These buildings were largely used as concentrators for the crushed rock, although I did spy some small mills inside these too.
Standing between pockets 1 and 2. You brought hearing protection, right?
A 8-foot-tall volume indicator that could be read from across the beet boiler floor–convenient when the controls are 20 feet away.
There big filters helped the mill sort through the flour, for additional milling, for example.
A buck-fifty shot for a postcard stand. Taken from the Stone Arch Bridge.
A siren near the main road. Is it an air raid siren?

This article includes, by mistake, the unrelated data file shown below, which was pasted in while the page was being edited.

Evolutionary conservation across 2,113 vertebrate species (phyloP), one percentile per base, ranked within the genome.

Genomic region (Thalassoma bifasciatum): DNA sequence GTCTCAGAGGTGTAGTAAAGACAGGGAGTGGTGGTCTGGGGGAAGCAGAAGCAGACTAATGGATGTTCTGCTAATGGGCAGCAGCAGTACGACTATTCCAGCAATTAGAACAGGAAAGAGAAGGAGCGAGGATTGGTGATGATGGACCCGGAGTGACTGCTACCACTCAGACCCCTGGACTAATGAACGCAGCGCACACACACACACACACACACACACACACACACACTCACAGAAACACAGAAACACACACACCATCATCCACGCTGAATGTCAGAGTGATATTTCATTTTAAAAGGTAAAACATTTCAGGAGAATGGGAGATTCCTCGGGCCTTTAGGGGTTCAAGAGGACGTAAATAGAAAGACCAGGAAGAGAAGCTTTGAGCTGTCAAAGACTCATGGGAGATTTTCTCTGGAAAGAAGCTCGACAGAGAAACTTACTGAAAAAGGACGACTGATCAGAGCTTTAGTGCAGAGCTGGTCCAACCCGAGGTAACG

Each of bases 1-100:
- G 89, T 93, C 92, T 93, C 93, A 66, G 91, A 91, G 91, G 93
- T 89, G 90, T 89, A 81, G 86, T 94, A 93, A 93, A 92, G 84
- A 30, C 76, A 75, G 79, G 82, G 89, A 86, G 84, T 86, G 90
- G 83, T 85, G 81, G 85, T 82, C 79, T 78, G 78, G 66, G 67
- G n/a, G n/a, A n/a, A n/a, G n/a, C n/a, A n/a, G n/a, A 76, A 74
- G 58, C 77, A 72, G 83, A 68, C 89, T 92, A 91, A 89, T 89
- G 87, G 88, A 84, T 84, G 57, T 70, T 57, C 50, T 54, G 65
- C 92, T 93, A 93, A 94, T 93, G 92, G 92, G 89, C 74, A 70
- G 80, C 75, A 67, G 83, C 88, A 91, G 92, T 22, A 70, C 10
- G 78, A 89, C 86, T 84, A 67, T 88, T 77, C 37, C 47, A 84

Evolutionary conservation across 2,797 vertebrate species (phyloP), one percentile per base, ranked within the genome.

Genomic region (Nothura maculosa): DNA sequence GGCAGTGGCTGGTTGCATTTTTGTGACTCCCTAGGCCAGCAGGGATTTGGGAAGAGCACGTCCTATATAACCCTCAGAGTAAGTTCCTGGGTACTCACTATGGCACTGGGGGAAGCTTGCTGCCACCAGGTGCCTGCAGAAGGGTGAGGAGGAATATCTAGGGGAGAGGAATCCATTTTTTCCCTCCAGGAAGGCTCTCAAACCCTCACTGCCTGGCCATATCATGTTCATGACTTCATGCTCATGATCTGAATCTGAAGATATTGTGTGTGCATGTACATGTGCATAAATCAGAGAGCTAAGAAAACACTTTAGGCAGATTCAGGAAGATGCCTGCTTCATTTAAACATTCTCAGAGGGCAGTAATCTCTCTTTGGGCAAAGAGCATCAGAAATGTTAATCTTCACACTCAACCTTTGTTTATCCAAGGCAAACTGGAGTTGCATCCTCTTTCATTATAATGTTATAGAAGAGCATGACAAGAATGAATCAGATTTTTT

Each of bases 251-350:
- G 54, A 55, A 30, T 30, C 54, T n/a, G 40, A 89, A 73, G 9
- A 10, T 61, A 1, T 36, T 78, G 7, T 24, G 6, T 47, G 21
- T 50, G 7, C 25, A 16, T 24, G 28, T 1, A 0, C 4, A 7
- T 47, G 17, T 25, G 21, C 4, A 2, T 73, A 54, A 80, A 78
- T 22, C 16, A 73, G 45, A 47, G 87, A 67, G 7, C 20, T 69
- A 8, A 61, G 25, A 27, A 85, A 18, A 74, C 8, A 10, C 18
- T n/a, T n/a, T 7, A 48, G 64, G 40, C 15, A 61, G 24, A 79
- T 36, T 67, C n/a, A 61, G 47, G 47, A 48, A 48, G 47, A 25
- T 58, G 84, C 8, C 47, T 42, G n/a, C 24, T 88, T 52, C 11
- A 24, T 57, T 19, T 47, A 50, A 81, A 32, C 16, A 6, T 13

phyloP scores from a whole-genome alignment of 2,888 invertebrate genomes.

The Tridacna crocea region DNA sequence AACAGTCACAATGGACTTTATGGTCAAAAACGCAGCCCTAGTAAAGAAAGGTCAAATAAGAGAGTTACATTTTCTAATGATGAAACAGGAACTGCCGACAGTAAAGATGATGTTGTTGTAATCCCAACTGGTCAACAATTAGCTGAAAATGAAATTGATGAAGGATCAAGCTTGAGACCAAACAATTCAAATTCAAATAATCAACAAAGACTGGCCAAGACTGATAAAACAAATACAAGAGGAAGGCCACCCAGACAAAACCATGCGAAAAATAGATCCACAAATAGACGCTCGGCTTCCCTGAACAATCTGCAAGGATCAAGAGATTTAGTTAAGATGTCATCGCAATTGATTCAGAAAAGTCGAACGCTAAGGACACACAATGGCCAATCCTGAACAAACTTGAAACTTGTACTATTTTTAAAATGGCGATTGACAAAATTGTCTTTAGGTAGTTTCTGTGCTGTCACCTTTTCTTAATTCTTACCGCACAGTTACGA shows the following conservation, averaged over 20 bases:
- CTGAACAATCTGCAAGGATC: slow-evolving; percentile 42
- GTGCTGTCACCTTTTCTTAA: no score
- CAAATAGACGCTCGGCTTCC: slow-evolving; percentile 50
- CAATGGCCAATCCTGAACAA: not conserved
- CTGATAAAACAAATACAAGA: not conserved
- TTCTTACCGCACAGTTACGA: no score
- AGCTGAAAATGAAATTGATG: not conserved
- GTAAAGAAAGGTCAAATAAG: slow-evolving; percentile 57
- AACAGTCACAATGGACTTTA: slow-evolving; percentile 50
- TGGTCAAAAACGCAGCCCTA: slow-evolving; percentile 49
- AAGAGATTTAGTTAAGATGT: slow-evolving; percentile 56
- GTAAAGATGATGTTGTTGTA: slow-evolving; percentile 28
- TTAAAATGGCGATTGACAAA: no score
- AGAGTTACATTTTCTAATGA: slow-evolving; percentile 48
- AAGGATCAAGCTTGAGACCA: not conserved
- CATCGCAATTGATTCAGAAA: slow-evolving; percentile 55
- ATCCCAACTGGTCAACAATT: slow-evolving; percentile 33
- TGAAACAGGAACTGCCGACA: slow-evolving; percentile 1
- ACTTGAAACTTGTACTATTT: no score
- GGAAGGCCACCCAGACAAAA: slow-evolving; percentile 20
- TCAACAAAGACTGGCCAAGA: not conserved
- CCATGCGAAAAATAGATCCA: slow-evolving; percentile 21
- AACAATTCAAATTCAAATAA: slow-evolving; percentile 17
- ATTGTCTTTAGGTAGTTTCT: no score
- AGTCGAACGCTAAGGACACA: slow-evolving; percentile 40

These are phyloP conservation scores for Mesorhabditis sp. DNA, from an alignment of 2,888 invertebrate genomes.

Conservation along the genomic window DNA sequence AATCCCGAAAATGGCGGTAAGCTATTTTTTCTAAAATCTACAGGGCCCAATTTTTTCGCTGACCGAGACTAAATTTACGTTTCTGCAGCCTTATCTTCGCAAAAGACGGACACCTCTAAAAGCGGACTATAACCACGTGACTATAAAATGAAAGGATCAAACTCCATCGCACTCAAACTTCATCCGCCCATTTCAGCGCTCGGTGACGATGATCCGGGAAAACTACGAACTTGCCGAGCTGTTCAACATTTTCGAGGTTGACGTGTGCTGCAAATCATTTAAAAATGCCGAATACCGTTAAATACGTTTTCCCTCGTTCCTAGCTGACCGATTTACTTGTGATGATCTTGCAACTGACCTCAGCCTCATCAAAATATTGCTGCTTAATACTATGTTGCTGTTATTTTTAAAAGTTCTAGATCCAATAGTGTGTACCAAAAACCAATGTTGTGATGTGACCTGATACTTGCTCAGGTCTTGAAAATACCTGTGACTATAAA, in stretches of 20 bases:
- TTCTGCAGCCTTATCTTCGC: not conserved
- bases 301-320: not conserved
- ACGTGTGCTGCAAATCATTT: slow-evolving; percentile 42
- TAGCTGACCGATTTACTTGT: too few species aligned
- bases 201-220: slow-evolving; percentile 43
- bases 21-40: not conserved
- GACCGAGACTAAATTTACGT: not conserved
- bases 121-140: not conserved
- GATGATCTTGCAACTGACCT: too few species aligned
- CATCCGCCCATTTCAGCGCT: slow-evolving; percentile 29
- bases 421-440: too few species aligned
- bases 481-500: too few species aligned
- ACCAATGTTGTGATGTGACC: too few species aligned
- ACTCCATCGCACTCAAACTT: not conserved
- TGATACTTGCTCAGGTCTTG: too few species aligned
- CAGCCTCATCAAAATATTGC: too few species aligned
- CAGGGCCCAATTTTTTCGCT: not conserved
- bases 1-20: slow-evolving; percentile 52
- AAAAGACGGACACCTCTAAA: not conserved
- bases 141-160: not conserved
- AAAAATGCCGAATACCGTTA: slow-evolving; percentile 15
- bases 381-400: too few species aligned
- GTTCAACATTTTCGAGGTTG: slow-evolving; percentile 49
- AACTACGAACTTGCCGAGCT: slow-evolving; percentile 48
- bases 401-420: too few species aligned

The control room for the whole of the plant. Sinterband here means one of the sintering lines. Temperatures, gasses, mixtures, speeds, and so on were centrally controlled here.
Some warnings on the older battery which was visibly older than its eastern counterpart. This set of batteries had no railing between the side of the ovens and a long drop onto railroad tracks… I like this picture because it shows the effects of the heat and corrosive gasses on the area around the ovens.
General Mills bought Consolidated Elevator’s “D” in 1943 and renamed it “A,” though no additional elevators have followed from that firm to date. Visible on the right is the first annex, built along with the elevator in 1909.